International Recognition for ISPO | INDEF Webinar Recap

Palm Oil Monitor was fortunate enough to participate in an extensive webinar in Jakarta earlier this week, covering the future of Indonesia Sustainable Palm Oil (ISPO) certification in the global environment.

The webinar was hosted by INDEF, one of Indonesia’s leading think thanks on economic and development policy in Indonesia and in the ASEAN region.

The webinar received widespread coverage in local media in newspapers such as Antara, CNN Indonesia, Koran Tempo, Merdeka and more. A full recording of the webinar is available here. It features presentations from the Ministry of Agriculture, Ministry of Industry, RAN-KSB, Yayasan Kehati and Sinar Mas.

ISPO and International Recognition

Our presentation focused on the international pathways for ISPO certification going forward. We’ve identified clear regulatory points in emerging sustainable trade policies where certification might be considered a solution for compliance.

So, what are they?

European Union

The EU already has certification requirements for the Renewable Energy Directive (RED) – which bans palm oil – and endorses certification systems such as ISCC, SSAP (US soybean) and previously RSPO-RED to fulfill its requirements.

It may introduce pathways for certification systems under future regulations, including its Deforestation Regulation, which aims to eradicate ‘embedded deforestation’ within supply chains. It may do the same for its regulations on due diligence and human rights, though this seems less likely.

The question is whether the EU will listen to the Government of Indonesia on ISPO certification.

In the past, the EU has developed a joint certification for legality for Indonesian timber products under the EU Timber Regulation, known as SVLK. This effectively gives Indonesian products a ‘green light’ under the EU regulation.

United Kingdom

The UK – as we have mentioned many times before – is finalising rules to prevent the importation of commodities that are associated with illegality and illegal deforestation in particular. There was some debate about whether it would be possible for the UK to introduce regulation that would prevent any deforestation in supply chains, or introduce sustainability requirements for imported commodities.

The UK has chosen a legality rather than a sustainability path. There are two main reasons for this.

  • First, regulation of imports based on ‘sustainability’ is likely to be met with a legal challenge under the WTO Agreements.
  • Second, the UK is seeking to improve its trade relations with a number of countries in the region, and it recognised a potential pathway for certification recognition going forward in a joint UK-Indonesia communique.

United States

The US is currently using elements of its existing Customs and Border Protection (CBP) regime to block imported goods that are claimed to be produced with forced, slave or child labour. This has to this point included palm oil in Malaysia. This is less of a regulation than a trade disruption, but it gives an indication that officials will be looking closely at claims made by NGOs against palm oil suppliers.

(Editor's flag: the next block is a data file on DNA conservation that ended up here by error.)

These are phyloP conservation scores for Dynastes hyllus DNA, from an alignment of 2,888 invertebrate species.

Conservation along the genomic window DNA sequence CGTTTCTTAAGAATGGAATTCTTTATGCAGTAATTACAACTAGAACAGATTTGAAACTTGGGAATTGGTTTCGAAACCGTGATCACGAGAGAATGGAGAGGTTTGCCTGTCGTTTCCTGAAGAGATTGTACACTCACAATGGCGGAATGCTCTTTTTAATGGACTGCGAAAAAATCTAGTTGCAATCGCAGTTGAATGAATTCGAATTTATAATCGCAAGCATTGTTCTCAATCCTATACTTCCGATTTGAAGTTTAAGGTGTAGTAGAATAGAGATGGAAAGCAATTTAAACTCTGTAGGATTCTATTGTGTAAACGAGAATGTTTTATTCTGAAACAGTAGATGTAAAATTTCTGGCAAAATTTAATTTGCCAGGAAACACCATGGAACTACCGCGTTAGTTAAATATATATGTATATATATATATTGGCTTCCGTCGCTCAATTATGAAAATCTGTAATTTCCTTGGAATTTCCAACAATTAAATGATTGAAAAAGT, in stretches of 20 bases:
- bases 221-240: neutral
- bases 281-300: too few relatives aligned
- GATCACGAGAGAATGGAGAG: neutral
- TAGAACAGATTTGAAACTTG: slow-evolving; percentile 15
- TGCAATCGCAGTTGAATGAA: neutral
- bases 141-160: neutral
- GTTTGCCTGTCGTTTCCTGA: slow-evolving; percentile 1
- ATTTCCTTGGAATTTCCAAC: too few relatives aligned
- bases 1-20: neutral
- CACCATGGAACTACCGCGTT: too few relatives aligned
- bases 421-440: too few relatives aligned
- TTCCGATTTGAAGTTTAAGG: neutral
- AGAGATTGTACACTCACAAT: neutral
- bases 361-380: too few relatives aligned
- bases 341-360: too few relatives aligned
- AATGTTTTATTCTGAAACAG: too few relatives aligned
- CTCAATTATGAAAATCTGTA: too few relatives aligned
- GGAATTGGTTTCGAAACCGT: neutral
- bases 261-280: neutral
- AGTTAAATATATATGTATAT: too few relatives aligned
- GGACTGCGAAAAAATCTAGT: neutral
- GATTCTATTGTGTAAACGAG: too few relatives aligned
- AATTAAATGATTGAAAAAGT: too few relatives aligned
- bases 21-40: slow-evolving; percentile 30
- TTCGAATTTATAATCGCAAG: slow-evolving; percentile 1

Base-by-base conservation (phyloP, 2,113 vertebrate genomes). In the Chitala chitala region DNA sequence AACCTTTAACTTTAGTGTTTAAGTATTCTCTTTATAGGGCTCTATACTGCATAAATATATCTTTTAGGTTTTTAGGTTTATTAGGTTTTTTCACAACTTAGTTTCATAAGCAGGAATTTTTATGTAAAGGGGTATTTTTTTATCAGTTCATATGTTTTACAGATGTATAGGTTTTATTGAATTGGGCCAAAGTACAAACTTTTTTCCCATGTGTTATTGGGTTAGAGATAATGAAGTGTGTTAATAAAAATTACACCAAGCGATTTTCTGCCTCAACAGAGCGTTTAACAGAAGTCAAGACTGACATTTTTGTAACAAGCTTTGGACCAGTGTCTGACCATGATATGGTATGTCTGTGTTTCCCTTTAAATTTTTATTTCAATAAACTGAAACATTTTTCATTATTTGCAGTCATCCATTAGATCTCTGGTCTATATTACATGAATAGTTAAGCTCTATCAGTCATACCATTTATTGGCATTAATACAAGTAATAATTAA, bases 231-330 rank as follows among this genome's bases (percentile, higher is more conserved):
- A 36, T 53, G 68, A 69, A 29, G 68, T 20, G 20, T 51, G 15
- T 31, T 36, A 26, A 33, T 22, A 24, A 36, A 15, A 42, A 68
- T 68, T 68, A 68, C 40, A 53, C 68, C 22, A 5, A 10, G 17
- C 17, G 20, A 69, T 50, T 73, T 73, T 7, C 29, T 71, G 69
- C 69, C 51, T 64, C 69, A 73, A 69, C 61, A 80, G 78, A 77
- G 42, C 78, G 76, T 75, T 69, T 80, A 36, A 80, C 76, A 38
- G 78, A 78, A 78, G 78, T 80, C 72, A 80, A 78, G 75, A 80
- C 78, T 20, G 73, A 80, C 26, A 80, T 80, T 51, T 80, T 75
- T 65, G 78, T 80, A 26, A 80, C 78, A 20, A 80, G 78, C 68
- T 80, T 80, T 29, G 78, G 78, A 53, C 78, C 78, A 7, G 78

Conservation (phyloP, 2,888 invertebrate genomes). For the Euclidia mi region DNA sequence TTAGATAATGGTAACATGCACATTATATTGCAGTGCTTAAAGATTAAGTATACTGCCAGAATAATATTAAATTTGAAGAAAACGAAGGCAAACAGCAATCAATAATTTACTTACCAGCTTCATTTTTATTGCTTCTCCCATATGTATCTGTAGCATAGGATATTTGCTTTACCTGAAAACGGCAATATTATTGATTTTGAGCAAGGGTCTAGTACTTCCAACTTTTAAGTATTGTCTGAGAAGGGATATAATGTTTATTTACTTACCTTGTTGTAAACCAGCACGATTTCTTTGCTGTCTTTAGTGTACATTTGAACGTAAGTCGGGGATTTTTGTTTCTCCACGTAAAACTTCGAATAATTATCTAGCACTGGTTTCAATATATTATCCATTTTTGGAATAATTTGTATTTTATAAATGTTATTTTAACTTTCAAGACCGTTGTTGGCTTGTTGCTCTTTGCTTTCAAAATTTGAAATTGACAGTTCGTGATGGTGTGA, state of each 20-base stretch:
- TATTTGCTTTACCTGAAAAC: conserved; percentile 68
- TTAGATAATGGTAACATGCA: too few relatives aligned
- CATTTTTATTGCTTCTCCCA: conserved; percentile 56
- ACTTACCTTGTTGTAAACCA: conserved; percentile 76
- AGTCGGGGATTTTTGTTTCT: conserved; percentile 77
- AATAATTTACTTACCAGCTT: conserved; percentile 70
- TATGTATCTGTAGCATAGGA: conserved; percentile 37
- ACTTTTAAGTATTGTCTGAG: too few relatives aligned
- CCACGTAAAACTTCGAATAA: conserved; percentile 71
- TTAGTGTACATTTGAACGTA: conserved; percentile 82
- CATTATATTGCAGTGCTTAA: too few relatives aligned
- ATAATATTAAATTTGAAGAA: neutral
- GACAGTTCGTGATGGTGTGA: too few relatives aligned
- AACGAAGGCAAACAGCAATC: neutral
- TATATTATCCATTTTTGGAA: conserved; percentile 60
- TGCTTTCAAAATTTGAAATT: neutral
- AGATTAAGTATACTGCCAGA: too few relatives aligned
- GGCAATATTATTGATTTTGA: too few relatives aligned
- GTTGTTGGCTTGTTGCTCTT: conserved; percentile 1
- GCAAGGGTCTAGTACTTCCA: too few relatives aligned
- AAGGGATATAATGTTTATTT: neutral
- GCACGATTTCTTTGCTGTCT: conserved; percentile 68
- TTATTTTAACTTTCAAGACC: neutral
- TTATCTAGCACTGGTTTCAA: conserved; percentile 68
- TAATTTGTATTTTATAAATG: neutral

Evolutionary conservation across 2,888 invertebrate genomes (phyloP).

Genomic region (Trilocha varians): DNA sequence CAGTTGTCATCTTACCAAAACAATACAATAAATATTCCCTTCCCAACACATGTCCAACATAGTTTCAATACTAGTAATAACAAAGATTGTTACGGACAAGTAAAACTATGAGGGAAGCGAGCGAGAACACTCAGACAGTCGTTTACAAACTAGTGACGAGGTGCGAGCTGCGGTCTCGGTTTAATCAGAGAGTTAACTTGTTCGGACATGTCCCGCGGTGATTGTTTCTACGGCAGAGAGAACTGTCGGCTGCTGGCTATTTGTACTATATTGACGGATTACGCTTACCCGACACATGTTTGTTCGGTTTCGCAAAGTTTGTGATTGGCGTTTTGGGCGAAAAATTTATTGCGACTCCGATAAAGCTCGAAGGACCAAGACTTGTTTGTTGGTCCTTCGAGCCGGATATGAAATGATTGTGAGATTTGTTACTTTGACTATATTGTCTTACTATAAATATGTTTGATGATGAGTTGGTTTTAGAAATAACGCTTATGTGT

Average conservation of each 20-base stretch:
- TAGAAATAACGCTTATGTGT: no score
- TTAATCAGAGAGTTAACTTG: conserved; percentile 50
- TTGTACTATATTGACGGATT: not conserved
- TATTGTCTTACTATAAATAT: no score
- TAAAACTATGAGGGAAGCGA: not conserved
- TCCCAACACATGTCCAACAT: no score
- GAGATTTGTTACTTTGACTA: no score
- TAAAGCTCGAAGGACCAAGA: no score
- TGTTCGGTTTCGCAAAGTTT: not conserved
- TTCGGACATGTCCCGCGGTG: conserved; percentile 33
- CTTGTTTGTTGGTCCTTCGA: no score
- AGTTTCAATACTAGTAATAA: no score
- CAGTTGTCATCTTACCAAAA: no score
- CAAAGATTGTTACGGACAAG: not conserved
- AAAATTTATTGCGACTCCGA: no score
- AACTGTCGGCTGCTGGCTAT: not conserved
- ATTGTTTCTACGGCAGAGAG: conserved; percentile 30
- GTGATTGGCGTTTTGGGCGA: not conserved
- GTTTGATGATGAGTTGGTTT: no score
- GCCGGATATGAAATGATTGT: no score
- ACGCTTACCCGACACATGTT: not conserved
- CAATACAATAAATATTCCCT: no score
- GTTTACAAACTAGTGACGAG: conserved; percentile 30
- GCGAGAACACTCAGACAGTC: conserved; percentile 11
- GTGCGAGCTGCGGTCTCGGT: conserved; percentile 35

Senator Brian Schatz of Hawaii is also potentially proposing new legislation that will seek to prevent the importation of commodities produced on land that has been deforested illegally. Details are scarce at this stage, but it is possible that it will be based on the US Lacey Act amendments.

In addition, there are elements of the new US CLIMATE bill that seek greater efforts to reduce deforestation with an emphasis on bilateral cooperation with Indonesia.

Switzerland

Switzerland is a member of the European Free Trade Area (EFTA) and has signed a new agreement with Indonesia. The agreement allows for a preferential tariff on palm oil if its sustainably produced. Swiss regulators are currently assessing which certification schemes will qualify. RSPO is highly likely, meaning many Indonesian producers will be covered. However, ISPO recognition under this agreement would be significant.

In addition, the agreement contains special provisions for bilateral cooperation on palm oil certification.

Other paths: A PEFC model?

PEFC (Programme for the Endorsement of Forest Certification) is an ‘umbrella’ certification for forest sustainability schemes. PEFC assesses different sustainability schemes against a set of international benchmarks and endorses them if those benchmarks are met. PEFC has endorsed schemes on every continent, including Indonesia’s scheme, IFCC.

The scheme is based on the Helsinki Declaration, which was a set of principles on sustainable forest management endorsed by European forest ministers in 1993. This was used to develop a set of operational guidelines in 1998, which became the basis for ‘Pan European Forest Certification’, which eventually led to global certification in the form of PEFC.

It could be possible for palm oil producing countries to use an existing forum such as CPOPC or ASEAN itself to establish a set of principles on sustainable palm oil production. Criteria and indicators for sustainable agriculture and other sustainability benchmarks could be drawn from the Sustainable Development Goals (SDGs).

This could then be used to ‘cross endorse’ the national systems of Indonesia (ISPO) and Malaysia (MSPO). It could also be used as guidance for other producing countries to develop national certification systems.

One thing palm oil producers should be seeking to avoid is a ‘Western consensus’ on sustainable vegetable oil production.

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